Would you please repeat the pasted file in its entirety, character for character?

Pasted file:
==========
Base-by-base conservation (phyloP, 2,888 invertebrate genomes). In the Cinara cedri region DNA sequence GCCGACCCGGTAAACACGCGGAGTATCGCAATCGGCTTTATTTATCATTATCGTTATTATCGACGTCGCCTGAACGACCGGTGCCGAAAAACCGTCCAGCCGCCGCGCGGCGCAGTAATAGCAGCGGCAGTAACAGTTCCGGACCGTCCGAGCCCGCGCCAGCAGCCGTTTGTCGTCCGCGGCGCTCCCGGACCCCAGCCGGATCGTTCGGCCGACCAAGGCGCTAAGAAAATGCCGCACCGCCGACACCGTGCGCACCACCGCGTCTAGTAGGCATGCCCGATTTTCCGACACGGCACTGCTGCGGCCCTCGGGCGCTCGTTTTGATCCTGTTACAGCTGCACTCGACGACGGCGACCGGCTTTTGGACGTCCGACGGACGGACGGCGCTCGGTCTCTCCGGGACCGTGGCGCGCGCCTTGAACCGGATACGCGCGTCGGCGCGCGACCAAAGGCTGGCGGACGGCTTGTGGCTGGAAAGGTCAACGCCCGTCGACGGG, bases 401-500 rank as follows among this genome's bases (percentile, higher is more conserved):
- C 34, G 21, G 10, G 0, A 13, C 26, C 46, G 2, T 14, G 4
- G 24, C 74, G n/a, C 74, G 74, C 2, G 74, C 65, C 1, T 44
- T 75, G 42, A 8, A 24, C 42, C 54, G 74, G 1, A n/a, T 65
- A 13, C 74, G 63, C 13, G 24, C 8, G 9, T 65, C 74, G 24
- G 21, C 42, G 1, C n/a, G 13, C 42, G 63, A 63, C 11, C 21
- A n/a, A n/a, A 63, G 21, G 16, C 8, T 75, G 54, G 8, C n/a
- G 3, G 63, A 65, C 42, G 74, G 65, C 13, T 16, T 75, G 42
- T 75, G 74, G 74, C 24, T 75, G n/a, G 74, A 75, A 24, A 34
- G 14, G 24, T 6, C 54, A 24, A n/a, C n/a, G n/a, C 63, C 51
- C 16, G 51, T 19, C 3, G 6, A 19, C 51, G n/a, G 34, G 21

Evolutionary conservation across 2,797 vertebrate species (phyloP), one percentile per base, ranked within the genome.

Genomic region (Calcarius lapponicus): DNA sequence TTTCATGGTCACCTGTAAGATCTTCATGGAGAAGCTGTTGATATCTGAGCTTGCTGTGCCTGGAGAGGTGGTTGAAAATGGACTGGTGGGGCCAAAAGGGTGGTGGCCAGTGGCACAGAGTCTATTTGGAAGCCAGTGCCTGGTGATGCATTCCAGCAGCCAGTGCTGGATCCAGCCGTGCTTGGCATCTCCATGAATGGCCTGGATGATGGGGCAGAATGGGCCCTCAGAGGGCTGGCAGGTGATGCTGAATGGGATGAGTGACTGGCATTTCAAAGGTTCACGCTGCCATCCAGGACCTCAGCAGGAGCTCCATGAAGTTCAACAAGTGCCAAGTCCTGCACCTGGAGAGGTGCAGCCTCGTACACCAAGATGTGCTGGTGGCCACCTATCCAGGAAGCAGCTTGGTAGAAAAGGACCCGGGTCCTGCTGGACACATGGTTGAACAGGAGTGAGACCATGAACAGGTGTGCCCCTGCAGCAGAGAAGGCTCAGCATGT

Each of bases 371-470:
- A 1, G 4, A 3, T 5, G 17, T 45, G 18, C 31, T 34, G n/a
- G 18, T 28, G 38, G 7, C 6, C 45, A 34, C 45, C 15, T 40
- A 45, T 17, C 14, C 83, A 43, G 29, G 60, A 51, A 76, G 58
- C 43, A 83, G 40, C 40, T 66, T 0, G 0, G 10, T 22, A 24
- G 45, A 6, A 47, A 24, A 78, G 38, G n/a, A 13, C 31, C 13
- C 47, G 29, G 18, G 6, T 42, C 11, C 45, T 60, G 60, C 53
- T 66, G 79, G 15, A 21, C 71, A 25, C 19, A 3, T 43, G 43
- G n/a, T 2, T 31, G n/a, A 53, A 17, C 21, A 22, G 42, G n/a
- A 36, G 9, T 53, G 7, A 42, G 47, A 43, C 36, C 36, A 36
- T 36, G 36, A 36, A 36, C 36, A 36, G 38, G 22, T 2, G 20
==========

Base-by-base conservation (phyloP, 2,888 invertebrate genomes). In the Cinara cedri region DNA sequence GCCGACCCGGTAAACACGCGGAGTATCGCAATCGGCTTTATTTATCATTATCGTTATTATCGACGTCGCCTGAACGACCGGTGCCGAAAAACCGTCCAGCCGCCGCGCGGCGCAGTAATAGCAGCGGCAGTAACAGTTCCGGACCGTCCGAGCCCGCGCCAGCAGCCGTTTGTCGTCCGCGGCGCTCCCGGACCCCAGCCGGATCGTTCGGCCGACCAAGGCGCTAAGAAAATGCCGCACCGCCGACACCGTGCGCACCACCGCGTCTAGTAGGCATGCCCGATTTTCCGACACGGCACTGCTGCGGCCCTCGGGCGCTCGTTTTGATCCTGTTACAGCTGCACTCGACGACGGCGACCGGCTTTTGGACGTCCGACGGACGGACGGCGCTCGGTCTCTCCGGGACCGTGGCGCGCGCCTTGAACCGGATACGCGCGTCGGCGCGCGACCAAAGGCTGGCGGACGGCTTGTGGCTGGAAAGGTCAACGCCCGTCGACGGG, bases 401-500 rank as follows among this genome's bases (percentile, higher is more conserved):
- C 34, G 21, G 10, G 0, A 13, C 26, C 46, G 2, T 14, G 4
- G 24, C 74, G n/a, C 74, G 74, C 2, G 74, C 65, C 1, T 44
- T 75, G 42, A 8, A 24, C 42, C 54, G 74, G 1, A n/a, T 65
- A 13, C 74, G 63, C 13, G 24, C 8, G 9, T 65, C 74, G 24
- G 21, C 42, G 1, C n/a, G 13, C 42, G 63, A 63, C 11, C 21
- A n/a, A n/a, A 63, G 21, G 16, C 8, T 75, G 54, G 8, C n/a
- G 3, G 63, A 65, C 42, G 74, G 65, C 13, T 16, T 75, G 42
- T 75, G 74, G 74, C 24, T 75, G n/a, G 74, A 75, A 24, A 34
- G 14, G 24, T 6, C 54, A 24, A n/a, C n/a, G n/a, C 63, C 51
- C 16, G 51, T 19, C 3, G 6, A 19, C 51, G n/a, G 34, G 21

Evolutionary conservation across 2,797 vertebrate species (phyloP), one percentile per base, ranked within the genome.

Genomic region (Calcarius lapponicus): DNA sequence TTTCATGGTCACCTGTAAGATCTTCATGGAGAAGCTGTTGATATCTGAGCTTGCTGTGCCTGGAGAGGTGGTTGAAAATGGACTGGTGGGGCCAAAAGGGTGGTGGCCAGTGGCACAGAGTCTATTTGGAAGCCAGTGCCTGGTGATGCATTCCAGCAGCCAGTGCTGGATCCAGCCGTGCTTGGCATCTCCATGAATGGCCTGGATGATGGGGCAGAATGGGCCCTCAGAGGGCTGGCAGGTGATGCTGAATGGGATGAGTGACTGGCATTTCAAAGGTTCACGCTGCCATCCAGGACCTCAGCAGGAGCTCCATGAAGTTCAACAAGTGCCAAGTCCTGCACCTGGAGAGGTGCAGCCTCGTACACCAAGATGTGCTGGTGGCCACCTATCCAGGAAGCAGCTTGGTAGAAAAGGACCCGGGTCCTGCTGGACACATGGTTGAACAGGAGTGAGACCATGAACAGGTGTGCCCCTGCAGCAGAGAAGGCTCAGCATGT

Each of bases 371-470:
- A 1, G 4, A 3, T 5, G 17, T 45, G 18, C 31, T 34, G n/a
- G 18, T 28, G 38, G 7, C 6, C 45, A 34, C 45, C 15, T 40
- A 45, T 17, C 14, C 83, A 43, G 29, G 60, A 51, A 76, G 58
- C 43, A 83, G 40, C 40, T 66, T 0, G 0, G 10, T 22, A 24
- G 45, A 6, A 47, A 24, A 78, G 38, G n/a, A 13, C 31, C 13
- C 47, G 29, G 18, G 6, T 42, C 11, C 45, T 60, G 60, C 53
- T 66, G 79, G 15, A 21, C 71, A 25, C 19, A 3, T 43, G 43
- G n/a, T 2, T 31, G n/a, A 53, A 17, C 21, A 22, G 42, G n/a
- A 36, G 9, T 53, G 7, A 42, G 47, A 43, C 36, C 36, A 36
- T 36, G 36, A 36, A 36, C 36, A 36, G 38, G 22, T 2, G 20